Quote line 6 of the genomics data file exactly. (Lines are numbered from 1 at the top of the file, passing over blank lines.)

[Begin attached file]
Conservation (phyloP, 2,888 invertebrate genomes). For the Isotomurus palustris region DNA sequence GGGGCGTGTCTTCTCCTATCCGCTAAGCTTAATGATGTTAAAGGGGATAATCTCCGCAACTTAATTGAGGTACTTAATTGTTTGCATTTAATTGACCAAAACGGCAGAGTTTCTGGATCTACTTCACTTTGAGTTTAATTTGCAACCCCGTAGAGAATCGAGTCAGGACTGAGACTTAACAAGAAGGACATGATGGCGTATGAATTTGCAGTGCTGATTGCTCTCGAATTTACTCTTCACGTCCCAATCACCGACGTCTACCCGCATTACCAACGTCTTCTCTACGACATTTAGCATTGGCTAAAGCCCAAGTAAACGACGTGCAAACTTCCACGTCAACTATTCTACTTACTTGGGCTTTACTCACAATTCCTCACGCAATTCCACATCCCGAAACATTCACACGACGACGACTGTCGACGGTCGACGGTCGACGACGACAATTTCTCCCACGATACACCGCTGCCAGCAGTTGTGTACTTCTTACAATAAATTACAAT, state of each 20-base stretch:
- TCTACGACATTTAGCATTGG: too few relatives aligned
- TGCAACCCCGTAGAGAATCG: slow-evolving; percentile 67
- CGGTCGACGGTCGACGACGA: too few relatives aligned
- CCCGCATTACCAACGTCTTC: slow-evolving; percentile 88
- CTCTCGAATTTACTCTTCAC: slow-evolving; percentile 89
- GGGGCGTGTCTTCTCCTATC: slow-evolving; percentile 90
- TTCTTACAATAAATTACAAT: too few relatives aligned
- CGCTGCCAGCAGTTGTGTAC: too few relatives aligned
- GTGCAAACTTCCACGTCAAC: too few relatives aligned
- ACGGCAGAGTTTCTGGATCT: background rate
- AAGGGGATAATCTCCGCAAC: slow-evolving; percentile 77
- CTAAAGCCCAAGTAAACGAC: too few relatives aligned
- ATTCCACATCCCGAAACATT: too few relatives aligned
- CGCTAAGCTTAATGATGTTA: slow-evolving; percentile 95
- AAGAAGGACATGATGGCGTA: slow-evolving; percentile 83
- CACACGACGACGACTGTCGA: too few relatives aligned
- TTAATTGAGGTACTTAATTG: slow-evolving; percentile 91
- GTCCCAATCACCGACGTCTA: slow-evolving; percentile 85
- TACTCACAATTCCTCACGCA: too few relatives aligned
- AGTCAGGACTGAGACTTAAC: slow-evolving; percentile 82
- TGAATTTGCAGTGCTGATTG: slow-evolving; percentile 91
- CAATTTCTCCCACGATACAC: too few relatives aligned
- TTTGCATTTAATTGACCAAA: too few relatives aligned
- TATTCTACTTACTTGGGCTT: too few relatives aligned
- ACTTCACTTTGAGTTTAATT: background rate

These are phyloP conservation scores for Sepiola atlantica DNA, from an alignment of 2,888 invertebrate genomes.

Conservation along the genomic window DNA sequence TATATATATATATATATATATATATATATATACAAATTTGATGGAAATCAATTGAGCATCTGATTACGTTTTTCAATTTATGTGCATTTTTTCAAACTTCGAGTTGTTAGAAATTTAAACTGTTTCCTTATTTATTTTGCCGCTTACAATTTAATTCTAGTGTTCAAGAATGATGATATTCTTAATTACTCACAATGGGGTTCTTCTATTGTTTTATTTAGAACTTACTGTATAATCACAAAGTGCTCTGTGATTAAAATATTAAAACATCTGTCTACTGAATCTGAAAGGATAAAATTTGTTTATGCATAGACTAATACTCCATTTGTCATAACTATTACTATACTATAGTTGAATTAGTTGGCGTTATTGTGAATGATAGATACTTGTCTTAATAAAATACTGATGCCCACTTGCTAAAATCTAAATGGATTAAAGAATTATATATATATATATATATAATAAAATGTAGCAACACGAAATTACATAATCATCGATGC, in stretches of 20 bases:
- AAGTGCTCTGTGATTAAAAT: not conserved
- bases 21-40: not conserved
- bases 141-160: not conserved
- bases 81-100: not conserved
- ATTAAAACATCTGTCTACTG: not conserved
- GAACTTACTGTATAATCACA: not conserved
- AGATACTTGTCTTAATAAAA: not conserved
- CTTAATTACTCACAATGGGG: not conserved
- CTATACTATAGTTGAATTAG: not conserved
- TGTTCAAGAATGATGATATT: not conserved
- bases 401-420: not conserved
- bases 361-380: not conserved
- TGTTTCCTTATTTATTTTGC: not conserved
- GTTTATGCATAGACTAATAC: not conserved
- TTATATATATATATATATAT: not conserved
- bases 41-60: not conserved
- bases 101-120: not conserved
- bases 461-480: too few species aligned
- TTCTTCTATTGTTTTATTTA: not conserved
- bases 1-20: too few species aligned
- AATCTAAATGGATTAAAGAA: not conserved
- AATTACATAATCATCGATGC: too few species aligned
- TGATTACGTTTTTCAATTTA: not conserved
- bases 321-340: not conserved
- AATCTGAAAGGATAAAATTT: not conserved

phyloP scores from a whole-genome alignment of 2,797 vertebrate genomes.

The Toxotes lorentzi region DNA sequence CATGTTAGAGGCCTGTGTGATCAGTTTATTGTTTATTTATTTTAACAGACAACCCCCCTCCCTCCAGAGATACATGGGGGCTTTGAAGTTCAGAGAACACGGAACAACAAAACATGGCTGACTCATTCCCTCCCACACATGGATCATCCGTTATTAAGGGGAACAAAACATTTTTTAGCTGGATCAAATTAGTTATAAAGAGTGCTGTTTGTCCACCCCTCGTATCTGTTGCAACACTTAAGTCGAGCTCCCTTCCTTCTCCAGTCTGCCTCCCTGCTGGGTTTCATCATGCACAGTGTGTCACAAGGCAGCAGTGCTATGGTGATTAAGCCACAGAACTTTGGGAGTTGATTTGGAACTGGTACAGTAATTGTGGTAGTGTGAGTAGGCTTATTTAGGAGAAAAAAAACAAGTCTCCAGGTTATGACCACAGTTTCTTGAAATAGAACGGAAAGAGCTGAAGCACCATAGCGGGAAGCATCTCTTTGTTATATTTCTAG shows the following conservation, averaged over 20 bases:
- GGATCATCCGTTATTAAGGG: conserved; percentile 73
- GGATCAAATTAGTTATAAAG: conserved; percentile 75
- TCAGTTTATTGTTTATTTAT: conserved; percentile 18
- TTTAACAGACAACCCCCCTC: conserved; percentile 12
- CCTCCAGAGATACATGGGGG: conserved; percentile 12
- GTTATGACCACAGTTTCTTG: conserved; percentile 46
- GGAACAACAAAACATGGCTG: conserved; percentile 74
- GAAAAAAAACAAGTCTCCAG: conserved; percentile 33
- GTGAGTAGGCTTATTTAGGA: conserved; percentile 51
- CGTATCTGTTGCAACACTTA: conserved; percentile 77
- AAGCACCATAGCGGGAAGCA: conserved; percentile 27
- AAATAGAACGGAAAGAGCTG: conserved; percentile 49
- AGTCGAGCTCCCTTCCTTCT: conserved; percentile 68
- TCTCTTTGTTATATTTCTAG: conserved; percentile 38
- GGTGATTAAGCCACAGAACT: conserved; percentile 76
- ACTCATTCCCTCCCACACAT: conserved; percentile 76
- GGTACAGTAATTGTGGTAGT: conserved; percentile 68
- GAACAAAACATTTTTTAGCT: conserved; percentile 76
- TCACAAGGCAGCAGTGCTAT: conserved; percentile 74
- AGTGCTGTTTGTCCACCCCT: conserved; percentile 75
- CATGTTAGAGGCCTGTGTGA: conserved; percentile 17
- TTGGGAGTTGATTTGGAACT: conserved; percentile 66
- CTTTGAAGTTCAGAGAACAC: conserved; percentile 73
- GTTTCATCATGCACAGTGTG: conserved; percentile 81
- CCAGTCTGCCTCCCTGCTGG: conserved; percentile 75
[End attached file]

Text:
- CTCTCGAATTTACTCTTCAC: slow-evolving; percentile 89